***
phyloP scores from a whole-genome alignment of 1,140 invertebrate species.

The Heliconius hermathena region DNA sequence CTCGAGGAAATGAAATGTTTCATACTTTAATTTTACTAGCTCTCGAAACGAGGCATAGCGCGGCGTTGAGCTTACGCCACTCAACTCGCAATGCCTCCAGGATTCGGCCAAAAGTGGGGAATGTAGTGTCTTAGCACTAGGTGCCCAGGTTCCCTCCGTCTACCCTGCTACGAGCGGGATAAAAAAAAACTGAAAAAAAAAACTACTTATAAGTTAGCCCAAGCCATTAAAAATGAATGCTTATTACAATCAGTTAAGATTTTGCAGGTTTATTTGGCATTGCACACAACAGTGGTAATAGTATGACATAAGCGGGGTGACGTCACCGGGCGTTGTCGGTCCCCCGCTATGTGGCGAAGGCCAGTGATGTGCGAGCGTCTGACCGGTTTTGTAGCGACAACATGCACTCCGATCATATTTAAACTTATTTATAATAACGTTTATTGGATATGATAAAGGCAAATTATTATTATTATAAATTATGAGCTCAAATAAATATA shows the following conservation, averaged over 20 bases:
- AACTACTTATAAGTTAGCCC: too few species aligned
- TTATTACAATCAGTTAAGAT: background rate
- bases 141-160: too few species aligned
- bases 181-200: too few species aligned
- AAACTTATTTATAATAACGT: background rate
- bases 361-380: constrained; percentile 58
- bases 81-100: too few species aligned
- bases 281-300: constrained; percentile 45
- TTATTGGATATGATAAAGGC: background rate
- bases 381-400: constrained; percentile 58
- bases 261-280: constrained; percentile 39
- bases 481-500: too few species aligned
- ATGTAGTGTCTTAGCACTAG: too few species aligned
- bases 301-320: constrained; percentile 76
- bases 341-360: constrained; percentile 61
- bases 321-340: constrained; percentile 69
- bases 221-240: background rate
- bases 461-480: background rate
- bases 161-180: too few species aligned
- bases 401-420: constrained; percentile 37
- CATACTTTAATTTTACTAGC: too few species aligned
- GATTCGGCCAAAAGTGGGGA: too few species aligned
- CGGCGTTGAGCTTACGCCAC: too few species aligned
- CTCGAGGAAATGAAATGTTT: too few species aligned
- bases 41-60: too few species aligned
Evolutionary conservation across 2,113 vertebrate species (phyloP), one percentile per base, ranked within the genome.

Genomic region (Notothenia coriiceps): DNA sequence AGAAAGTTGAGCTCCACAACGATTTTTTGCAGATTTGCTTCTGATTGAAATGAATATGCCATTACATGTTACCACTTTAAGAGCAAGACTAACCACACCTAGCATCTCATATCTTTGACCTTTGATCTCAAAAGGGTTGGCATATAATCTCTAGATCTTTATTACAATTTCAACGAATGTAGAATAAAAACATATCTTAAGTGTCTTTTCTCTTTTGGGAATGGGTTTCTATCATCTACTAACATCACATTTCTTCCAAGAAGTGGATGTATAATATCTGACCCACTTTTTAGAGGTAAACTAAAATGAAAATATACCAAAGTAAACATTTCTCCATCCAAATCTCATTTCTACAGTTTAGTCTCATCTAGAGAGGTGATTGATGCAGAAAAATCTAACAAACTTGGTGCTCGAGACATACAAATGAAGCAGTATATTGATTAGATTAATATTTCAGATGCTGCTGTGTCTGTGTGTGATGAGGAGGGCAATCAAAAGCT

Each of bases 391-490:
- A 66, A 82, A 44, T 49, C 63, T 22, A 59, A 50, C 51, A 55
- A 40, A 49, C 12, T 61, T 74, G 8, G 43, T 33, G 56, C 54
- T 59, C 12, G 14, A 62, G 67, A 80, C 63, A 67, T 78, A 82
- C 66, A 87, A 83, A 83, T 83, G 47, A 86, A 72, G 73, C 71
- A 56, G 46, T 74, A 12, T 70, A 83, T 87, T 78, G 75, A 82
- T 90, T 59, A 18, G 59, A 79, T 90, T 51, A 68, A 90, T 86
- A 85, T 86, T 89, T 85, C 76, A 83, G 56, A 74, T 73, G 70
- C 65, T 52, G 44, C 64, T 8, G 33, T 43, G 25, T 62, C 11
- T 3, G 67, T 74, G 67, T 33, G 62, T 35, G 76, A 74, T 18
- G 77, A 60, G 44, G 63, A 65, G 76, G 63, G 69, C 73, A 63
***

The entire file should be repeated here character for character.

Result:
phyloP scores from a whole-genome alignment of 1,140 invertebrate species.

The Heliconius hermathena region DNA sequence CTCGAGGAAATGAAATGTTTCATACTTTAATTTTACTAGCTCTCGAAACGAGGCATAGCGCGGCGTTGAGCTTACGCCACTCAACTCGCAATGCCTCCAGGATTCGGCCAAAAGTGGGGAATGTAGTGTCTTAGCACTAGGTGCCCAGGTTCCCTCCGTCTACCCTGCTACGAGCGGGATAAAAAAAAACTGAAAAAAAAAACTACTTATAAGTTAGCCCAAGCCATTAAAAATGAATGCTTATTACAATCAGTTAAGATTTTGCAGGTTTATTTGGCATTGCACACAACAGTGGTAATAGTATGACATAAGCGGGGTGACGTCACCGGGCGTTGTCGGTCCCCCGCTATGTGGCGAAGGCCAGTGATGTGCGAGCGTCTGACCGGTTTTGTAGCGACAACATGCACTCCGATCATATTTAAACTTATTTATAATAACGTTTATTGGATATGATAAAGGCAAATTATTATTATTATAAATTATGAGCTCAAATAAATATA shows the following conservation, averaged over 20 bases:
- AACTACTTATAAGTTAGCCC: too few species aligned
- TTATTACAATCAGTTAAGAT: background rate
- bases 141-160: too few species aligned
- bases 181-200: too few species aligned
- AAACTTATTTATAATAACGT: background rate
- bases 361-380: constrained; percentile 58
- bases 81-100: too few species aligned
- bases 281-300: constrained; percentile 45
- TTATTGGATATGATAAAGGC: background rate
- bases 381-400: constrained; percentile 58
- bases 261-280: constrained; percentile 39
- bases 481-500: too few species aligned
- ATGTAGTGTCTTAGCACTAG: too few species aligned
- bases 301-320: constrained; percentile 76
- bases 341-360: constrained; percentile 61
- bases 321-340: constrained; percentile 69
- bases 221-240: background rate
- bases 461-480: background rate
- bases 161-180: too few species aligned
- bases 401-420: constrained; percentile 37
- CATACTTTAATTTTACTAGC: too few species aligned
- GATTCGGCCAAAAGTGGGGA: too few species aligned
- CGGCGTTGAGCTTACGCCAC: too few species aligned
- CTCGAGGAAATGAAATGTTT: too few species aligned
- bases 41-60: too few species aligned
Evolutionary conservation across 2,113 vertebrate species (phyloP), one percentile per base, ranked within the genome.

Genomic region (Notothenia coriiceps): DNA sequence AGAAAGTTGAGCTCCACAACGATTTTTTGCAGATTTGCTTCTGATTGAAATGAATATGCCATTACATGTTACCACTTTAAGAGCAAGACTAACCACACCTAGCATCTCATATCTTTGACCTTTGATCTCAAAAGGGTTGGCATATAATCTCTAGATCTTTATTACAATTTCAACGAATGTAGAATAAAAACATATCTTAAGTGTCTTTTCTCTTTTGGGAATGGGTTTCTATCATCTACTAACATCACATTTCTTCCAAGAAGTGGATGTATAATATCTGACCCACTTTTTAGAGGTAAACTAAAATGAAAATATACCAAAGTAAACATTTCTCCATCCAAATCTCATTTCTACAGTTTAGTCTCATCTAGAGAGGTGATTGATGCAGAAAAATCTAACAAACTTGGTGCTCGAGACATACAAATGAAGCAGTATATTGATTAGATTAATATTTCAGATGCTGCTGTGTCTGTGTGTGATGAGGAGGGCAATCAAAAGCT

Each of bases 391-490:
- A 66, A 82, A 44, T 49, C 63, T 22, A 59, A 50, C 51, A 55
- A 40, A 49, C 12, T 61, T 74, G 8, G 43, T 33, G 56, C 54
- T 59, C 12, G 14, A 62, G 67, A 80, C 63, A 67, T 78, A 82
- C 66, A 87, A 83, A 83, T 83, G 47, A 86, A 72, G 73, C 71
- A 56, G 46, T 74, A 12, T 70, A 83, T 87, T 78, G 75, A 82
- T 90, T 59, A 18, G 59, A 79, T 90, T 51, A 68, A 90, T 86
- A 85, T 86, T 89, T 85, C 76, A 83, G 56, A 74, T 73, G 70
- C 65, T 52, G 44, C 64, T 8, G 33, T 43, G 25, T 62, C 11
- T 3, G 67, T 74, G 67, T 33, G 62, T 35, G 76, A 74, T 18
- G 77, A 60, G 44, G 63, A 65, G 76, G 63, G 69, C 73, A 63